Welcome to this week’s update on equality and diversity news. Highlights include: Mental Health Awareness Week, recovering from mental health issues, a beautiful must-watch film by the first deaf student at St John’s College, and ACAS food and belief guide.
This week is Mental Health Awareness Week! Each year, the Mental Health Foundation campaigns on a specific theme around mental health. This year, they are trying to get us up and running – their campaign ‘Let’s get physical’ is themed on the positive impact of physical exercise and wellbeing on mental health.
Bournemouth University has produced a collection of three short films featuring people who live and work/study in Dorset sharing stories of their personal recovery from mental health issues, as a collaborative project between the university, the local trust, Dorset Mental Health Forum and Dorset Health Watch. You can watch the films on YouTube –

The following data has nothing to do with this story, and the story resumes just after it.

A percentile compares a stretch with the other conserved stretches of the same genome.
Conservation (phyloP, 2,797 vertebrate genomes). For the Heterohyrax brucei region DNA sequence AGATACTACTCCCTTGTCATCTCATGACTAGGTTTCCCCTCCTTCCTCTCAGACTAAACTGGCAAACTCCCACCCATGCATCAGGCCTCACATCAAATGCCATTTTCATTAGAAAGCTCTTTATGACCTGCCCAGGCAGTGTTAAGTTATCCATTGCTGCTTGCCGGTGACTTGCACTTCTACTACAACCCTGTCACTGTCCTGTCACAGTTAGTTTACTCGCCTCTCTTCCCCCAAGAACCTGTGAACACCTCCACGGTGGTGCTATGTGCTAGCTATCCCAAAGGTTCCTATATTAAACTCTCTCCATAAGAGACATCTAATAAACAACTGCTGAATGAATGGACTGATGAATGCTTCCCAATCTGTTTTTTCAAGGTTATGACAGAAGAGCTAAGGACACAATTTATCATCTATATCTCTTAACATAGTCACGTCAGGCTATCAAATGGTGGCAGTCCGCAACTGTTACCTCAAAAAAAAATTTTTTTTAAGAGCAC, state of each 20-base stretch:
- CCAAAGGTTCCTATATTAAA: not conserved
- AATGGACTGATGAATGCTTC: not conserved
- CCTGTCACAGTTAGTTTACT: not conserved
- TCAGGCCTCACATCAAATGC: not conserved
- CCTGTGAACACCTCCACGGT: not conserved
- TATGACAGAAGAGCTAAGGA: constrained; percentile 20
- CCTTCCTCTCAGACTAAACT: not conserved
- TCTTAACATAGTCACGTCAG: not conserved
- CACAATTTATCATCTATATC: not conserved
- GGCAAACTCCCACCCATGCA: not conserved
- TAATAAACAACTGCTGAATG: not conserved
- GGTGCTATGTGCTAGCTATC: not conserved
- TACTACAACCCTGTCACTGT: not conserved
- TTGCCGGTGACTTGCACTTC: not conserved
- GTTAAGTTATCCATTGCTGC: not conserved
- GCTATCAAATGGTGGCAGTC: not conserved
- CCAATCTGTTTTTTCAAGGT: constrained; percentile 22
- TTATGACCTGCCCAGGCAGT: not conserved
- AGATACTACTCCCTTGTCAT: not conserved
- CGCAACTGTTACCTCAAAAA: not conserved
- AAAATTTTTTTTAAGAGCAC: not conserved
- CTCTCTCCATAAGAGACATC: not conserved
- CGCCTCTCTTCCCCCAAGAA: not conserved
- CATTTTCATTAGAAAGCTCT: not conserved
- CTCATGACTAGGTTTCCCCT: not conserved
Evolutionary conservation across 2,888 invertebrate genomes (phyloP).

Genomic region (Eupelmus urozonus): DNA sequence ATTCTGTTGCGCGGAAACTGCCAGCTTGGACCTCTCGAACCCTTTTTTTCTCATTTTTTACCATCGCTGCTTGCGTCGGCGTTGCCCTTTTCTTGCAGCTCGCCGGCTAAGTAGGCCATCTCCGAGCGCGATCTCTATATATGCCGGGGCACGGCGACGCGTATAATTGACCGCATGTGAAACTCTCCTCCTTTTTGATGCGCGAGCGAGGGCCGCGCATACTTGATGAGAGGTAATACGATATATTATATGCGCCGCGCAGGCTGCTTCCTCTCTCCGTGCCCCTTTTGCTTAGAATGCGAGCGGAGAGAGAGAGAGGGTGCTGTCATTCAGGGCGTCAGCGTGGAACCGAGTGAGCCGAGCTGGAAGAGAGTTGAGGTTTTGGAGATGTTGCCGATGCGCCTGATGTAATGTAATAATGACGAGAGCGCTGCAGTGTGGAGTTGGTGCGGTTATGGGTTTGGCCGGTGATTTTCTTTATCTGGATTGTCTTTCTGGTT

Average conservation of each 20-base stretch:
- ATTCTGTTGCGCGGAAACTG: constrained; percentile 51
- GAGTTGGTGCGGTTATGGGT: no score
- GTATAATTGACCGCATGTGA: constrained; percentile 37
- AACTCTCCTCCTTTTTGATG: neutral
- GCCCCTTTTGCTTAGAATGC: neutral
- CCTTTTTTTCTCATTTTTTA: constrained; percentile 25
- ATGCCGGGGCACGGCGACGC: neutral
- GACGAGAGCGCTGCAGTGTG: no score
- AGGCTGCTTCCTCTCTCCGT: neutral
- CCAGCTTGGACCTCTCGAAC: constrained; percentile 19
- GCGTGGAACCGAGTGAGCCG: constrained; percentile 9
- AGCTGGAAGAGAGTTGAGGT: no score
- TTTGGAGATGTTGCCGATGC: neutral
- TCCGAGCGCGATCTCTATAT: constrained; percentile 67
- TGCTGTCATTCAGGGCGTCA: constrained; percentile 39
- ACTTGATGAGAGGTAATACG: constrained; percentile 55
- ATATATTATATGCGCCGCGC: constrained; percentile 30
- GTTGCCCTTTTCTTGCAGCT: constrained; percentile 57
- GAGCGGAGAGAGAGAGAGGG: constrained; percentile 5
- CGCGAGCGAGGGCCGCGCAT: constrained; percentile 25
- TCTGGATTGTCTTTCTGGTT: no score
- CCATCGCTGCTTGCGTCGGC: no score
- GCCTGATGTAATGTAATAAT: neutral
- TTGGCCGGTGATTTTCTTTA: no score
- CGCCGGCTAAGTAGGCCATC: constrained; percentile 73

- Speaking up – Time to Change Dorset (T2C) Film 1
- You can recover – Time to Change Dorset (T2C) Film 2
- Stronger, better, person – Time to Change Dorset (T2C) Film 3
The project also aims to look at whether watching any of these videos has started to change or reinforce existing attitudes towards mental health issues – please fill in this survey to provide your response.
Last week, BBC’s See Hear, magazine for the deaf community, featured an episode on Helen who shares her experiences as a deaf student at St John’s College, Oxford University. Helen was one of the first people in the UK to receive a cochlear implant and is the first deaf student at St John’s. Helen’s made a beautiful must-watch film, ‘Hearing…But Not As You Know It’, which gives us an insight into her life; as Helen puts it, “Oxford University is proving to be a gateway to a whole new life. However, the cochlear implant has a hard time coping with the rigours of academia…”
Finally, in their workplace snippet on topical issues for May, ACAS (Advisory, Conciliation and Arbitration Service) have provided useful information on ‘Food and belief: Dealing with special dietary needs’. Referring to the recent horsemeat scandal, ACAS discusses employers’ responsibility and the rule of ‘proportionate means’ when it comes to staff with religious dietary needs.
Send us your comments and contributions – Equality.and.Diversity@lse.ac.uk.